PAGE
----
Project description:Background and purpose - Few prospective studies have reported the long-term effect durability of collagenase injections for Dupuytren disease. We assessed the 3-year treatment outcome of collagenase injections and predictors of recurrence.Patients and methods - We conducted a single-center prospective cohort study. Indication for collagenase injection was palpable Dupuytren's cord and active extension deficit (AED) ? 20° in the metacarpophalangeal (MCP) and/or proximal interphalangeal (PIP) joint. From November 2012 through June 2013, we treated 86 consecutive patients (92 hands, 126 fingers). A hand therapist measured joint contracture before, 5 weeks, and 3 years after injection. The patients rated their treatment satisfaction. Primary outcome was proportion of treated joints with ? 20° AED worsening between the 5-week and 3-year measurements. We analyzed predictors of recurrence.Results - 3-year outcomes were available for 83 of the 86 patients (89 hands, 120 treated fingers). Between the 5-week and 3-year measurements, AED worsened by ? 20° in 17 MCP (14%) and 28 PIP (23%) joints. At 3 years, complete correction (passive extension deficit 0-5°) was present in 73% of MCP and 35% of PIP joints. Treatment of small finger PIP joint contracture, greater pretreatment contracture severity, and previous fasciectomy on the treated finger were statistically significant predictors of recurrence. Treatment satisfaction was rated as very satisfied or satisfied in 59 of 87 hands. No long-term treatment-related adverse events were observed.Interpretation - 3 years after collagenase injections for Dupuytren disease, improvement was maintained and treatment satisfaction reported in two-thirds of the treated hands, with no adverse events. Complete contracture correction was achieved in 3 of 4 MCP joints, but in only a third of the PIP joints.
Project description:INTRODUCTION:Dupuytren's contracture (DC) is a chronic fibroproliferative disorder of the palmar fascia which leads to flexion contracture in one or more fingers. There is no definitive cure for DC, and treatment aims at relieving symptoms by releasing the contracture using percutaneous or operative techniques. METHODS AND ANALYSIS:We planned a prospective, randomised, controlled, outcome assessor-blinded, three-armed parallel 1:1:1, multicentre trial comparing the effectiveness and cost of (1) collagenase clostridium histolyticum injection followed by limited fasciectomy in non-responsive cases, (2) percutaneous needle fasciotomy followed by limited fasciectomy in non-responsive cases and (3) primary limited fasciectomy during short-term and long-term follow-up for Tubiana I-III stages DC. We will recruit participants from seven national centres in Finland. Primary outcome is the rate of success in the treatment arm at 5 years after recruitment. Success is a composite outcome comprising (1) at least 50% contracture release from the date of recruitment and (2) participants in a patient-accepted symptom state (PASS). Secondary outcomes are (1) angle of contracture, (2) quick disabilities of the arm, a shoulder and hand outcome measure (QuickDASH), (3) perceived hand function, (4) EQ-5D-3L, (5) rate of major adverse events, (6) patient's trust of the treatment, (7) global rating, (8) rate of PASS, (9) rate of minimal clinically important improvement, (10) expenses, (11) progression of disease, (12) progression-free survival, (13) favoured treatment modality, (14) patients achieving full contracture release and >50%?improvement and (15) patient satisfaction with the treatment effect. Predictive factors for achieving the PASS will also be analysed. ETHICS AND DISSEMINATION:The protocol was approved by the Tampere University Hospital Institutional Review Board and Finnish Medicine Agency. The study will be performed according to the principles of good clinical practice. The results of the trial will be disseminated as published articles in peer-reviewed journals. TRIAL REGISTRATION NUMBER:NCT03192020; Pre-results.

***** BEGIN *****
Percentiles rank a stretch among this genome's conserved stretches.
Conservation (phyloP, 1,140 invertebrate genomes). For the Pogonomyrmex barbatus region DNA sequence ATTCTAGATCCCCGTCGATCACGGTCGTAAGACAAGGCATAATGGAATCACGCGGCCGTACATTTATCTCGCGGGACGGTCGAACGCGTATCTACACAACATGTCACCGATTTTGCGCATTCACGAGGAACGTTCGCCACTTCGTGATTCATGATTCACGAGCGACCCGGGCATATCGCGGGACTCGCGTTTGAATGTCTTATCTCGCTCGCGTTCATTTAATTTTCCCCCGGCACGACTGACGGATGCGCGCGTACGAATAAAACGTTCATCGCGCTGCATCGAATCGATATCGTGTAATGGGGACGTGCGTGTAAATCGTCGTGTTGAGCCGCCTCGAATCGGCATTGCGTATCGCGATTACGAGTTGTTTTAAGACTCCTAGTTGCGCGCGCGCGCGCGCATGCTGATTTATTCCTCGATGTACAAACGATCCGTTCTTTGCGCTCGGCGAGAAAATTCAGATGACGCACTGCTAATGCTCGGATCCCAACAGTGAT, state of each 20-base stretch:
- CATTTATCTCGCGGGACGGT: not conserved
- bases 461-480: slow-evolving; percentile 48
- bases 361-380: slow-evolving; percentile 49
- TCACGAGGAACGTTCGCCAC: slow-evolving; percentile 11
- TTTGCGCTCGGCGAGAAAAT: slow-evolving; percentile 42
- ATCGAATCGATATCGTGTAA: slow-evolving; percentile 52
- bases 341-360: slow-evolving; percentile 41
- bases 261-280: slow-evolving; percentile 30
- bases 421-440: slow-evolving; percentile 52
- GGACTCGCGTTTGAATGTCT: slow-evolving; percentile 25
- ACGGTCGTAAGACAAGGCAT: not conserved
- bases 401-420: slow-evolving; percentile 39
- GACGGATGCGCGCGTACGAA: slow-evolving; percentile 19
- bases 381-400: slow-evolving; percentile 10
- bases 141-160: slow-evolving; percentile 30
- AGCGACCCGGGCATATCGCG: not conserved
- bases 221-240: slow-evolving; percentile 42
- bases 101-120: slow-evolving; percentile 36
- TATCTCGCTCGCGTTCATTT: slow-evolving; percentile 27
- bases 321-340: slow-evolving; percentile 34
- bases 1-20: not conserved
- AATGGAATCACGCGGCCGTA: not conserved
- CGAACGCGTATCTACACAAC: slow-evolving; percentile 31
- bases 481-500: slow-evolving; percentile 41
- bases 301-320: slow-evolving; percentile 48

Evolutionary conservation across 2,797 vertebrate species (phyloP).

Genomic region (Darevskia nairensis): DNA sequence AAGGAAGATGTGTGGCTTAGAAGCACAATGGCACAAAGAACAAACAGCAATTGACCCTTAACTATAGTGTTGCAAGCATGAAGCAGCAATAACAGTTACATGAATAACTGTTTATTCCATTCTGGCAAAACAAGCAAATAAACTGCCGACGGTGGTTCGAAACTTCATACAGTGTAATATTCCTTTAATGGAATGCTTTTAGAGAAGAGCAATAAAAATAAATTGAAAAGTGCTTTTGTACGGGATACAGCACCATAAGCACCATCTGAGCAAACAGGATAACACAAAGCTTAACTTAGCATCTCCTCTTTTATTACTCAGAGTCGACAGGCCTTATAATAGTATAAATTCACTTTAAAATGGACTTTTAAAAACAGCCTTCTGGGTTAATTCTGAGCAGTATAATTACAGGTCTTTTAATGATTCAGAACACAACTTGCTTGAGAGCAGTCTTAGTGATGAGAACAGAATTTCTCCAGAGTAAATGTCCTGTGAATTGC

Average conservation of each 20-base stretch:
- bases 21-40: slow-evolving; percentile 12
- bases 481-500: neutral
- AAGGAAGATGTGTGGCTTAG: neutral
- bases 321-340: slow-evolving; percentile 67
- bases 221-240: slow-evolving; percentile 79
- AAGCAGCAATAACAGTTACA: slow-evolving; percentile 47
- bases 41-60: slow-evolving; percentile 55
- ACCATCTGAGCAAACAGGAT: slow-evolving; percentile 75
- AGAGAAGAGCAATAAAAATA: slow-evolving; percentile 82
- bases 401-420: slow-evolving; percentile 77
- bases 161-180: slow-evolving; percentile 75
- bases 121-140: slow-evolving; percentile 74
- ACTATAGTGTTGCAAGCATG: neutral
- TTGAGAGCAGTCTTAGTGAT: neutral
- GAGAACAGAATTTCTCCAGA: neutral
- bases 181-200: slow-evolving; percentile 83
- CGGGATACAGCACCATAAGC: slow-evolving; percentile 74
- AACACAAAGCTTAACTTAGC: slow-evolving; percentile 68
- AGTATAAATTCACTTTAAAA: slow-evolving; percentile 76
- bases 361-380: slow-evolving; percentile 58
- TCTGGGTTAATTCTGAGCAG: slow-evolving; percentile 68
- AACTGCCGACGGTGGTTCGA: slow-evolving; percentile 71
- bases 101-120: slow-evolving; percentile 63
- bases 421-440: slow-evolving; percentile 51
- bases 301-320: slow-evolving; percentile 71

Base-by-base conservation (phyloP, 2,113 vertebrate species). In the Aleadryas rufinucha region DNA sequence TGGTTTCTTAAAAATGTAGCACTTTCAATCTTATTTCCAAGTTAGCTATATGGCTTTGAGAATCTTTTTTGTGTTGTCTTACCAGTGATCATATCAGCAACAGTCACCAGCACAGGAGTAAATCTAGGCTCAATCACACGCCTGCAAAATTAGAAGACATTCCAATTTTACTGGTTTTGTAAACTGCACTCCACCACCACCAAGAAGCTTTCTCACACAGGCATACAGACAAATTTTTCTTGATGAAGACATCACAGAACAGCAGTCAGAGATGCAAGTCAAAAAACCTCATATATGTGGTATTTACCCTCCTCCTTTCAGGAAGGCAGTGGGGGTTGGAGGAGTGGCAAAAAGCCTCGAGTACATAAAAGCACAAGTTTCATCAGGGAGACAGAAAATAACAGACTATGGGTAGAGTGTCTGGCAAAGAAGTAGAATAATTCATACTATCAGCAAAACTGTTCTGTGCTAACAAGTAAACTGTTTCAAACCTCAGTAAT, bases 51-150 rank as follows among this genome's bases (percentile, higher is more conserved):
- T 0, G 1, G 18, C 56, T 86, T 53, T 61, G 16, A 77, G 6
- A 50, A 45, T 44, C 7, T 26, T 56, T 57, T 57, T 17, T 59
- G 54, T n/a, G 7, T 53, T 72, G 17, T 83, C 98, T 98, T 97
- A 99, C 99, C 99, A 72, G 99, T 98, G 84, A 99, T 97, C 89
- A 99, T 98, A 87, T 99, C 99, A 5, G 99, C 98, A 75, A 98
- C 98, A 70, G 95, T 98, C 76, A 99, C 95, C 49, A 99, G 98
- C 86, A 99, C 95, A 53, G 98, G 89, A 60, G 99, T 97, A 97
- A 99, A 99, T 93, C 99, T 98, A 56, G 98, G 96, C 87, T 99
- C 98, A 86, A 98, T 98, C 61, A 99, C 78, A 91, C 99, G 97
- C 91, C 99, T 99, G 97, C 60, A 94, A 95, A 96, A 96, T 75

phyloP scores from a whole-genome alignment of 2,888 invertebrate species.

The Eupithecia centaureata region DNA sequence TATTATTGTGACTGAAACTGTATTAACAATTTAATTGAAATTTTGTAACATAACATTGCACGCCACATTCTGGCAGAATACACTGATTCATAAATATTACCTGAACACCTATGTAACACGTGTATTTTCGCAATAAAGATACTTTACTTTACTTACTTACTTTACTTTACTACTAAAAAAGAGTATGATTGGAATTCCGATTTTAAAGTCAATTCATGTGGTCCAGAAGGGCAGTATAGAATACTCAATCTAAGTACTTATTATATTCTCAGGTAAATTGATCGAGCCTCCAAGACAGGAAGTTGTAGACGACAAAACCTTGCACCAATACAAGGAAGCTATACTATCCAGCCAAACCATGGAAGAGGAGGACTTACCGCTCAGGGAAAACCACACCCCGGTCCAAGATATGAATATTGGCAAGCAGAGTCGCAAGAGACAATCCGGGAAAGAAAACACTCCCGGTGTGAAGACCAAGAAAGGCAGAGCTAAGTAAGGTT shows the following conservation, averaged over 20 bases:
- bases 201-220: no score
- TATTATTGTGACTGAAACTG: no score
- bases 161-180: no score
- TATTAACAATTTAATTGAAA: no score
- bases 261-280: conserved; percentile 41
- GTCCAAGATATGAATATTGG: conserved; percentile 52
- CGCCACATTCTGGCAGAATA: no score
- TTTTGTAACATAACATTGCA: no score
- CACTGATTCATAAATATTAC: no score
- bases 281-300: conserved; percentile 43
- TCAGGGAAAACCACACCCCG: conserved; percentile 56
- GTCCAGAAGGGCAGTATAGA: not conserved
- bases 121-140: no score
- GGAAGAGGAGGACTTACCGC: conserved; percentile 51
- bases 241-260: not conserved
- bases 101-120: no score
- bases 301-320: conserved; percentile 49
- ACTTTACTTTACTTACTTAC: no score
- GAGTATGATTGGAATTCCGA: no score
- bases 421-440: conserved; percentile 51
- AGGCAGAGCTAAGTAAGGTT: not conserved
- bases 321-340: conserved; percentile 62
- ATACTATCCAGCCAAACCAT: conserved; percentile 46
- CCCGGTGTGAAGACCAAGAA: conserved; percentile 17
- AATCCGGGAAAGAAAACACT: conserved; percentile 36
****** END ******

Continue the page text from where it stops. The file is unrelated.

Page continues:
Project description:In POINT X, a study designed to reflect clinical practice and patient treatment choices, 254 European patients received open-label collagenase for Dupuytren's contracture. The most severely affected joint was treated first in 74% of patients. In total, 52%, 41%, 7%, and 1% of patients selected the little, ring, middle, and index finger, respectively; 79% had one or two joints treated. Only 9% of patients (n = 24) received 4 or 5 injections. The mean improvement in total passive extension deficit (TPED) was 34° on day 1, improving further by day 7 to 42°. This secondary improvement was maintained by day 90 and month 6. The mean number of injections/joint was 1.2 for the metacarpophalangeal joint and 1.25 for the proximal interphalangeal joint. Median time to recovery was 4 days; the mean improvement in hand function was clinically relevant as measured by the Unité Rhumatologique des Affections de la Main (URAM) score. In total, 87% and 86% of patients and physicians, respectively, were very satisfied or satisfied with treatment at month 6, although correlation between TPED and patient satisfaction was weak (Spearman -0.18, 95% CI -0.32 to -0.06). Collagenase was well tolerated, with 10 (3.9%) patients experiencing severe adverse events. As a real-world study, the POINT X findings can be generalized to the at-large population.